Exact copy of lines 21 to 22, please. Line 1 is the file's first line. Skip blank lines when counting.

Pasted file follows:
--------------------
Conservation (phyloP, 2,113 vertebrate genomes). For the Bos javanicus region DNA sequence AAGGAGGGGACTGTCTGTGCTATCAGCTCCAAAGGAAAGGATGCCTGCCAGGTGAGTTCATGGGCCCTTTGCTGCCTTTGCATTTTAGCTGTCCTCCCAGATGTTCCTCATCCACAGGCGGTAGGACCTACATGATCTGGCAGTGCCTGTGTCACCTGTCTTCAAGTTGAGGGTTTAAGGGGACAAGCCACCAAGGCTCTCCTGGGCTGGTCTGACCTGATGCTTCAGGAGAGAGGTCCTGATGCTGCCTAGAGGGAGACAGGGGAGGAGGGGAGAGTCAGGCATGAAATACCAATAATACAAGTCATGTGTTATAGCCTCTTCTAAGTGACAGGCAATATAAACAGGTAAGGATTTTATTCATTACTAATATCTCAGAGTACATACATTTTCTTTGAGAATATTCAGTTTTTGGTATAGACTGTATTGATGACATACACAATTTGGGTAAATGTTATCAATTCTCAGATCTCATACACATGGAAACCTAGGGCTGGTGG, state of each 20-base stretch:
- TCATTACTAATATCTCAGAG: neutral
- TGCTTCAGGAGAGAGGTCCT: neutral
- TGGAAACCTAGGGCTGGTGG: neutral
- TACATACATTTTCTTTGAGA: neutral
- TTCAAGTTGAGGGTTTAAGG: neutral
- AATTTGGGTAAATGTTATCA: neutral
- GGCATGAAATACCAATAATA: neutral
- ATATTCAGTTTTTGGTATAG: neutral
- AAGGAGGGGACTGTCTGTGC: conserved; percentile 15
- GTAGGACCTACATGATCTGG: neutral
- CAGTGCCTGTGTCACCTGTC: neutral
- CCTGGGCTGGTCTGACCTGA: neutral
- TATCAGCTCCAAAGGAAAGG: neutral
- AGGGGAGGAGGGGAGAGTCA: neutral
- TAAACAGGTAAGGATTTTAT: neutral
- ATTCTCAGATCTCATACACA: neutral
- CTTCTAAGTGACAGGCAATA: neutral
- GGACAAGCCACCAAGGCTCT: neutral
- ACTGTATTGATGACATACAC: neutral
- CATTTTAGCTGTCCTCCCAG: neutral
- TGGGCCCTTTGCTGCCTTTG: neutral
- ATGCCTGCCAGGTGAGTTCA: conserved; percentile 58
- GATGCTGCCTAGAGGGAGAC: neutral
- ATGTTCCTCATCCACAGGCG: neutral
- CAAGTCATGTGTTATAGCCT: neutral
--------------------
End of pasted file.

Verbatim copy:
- CATTTTAGCTGTCCTCCCAG: neutral
- TGGGCCCTTTGCTGCCTTTG: neutral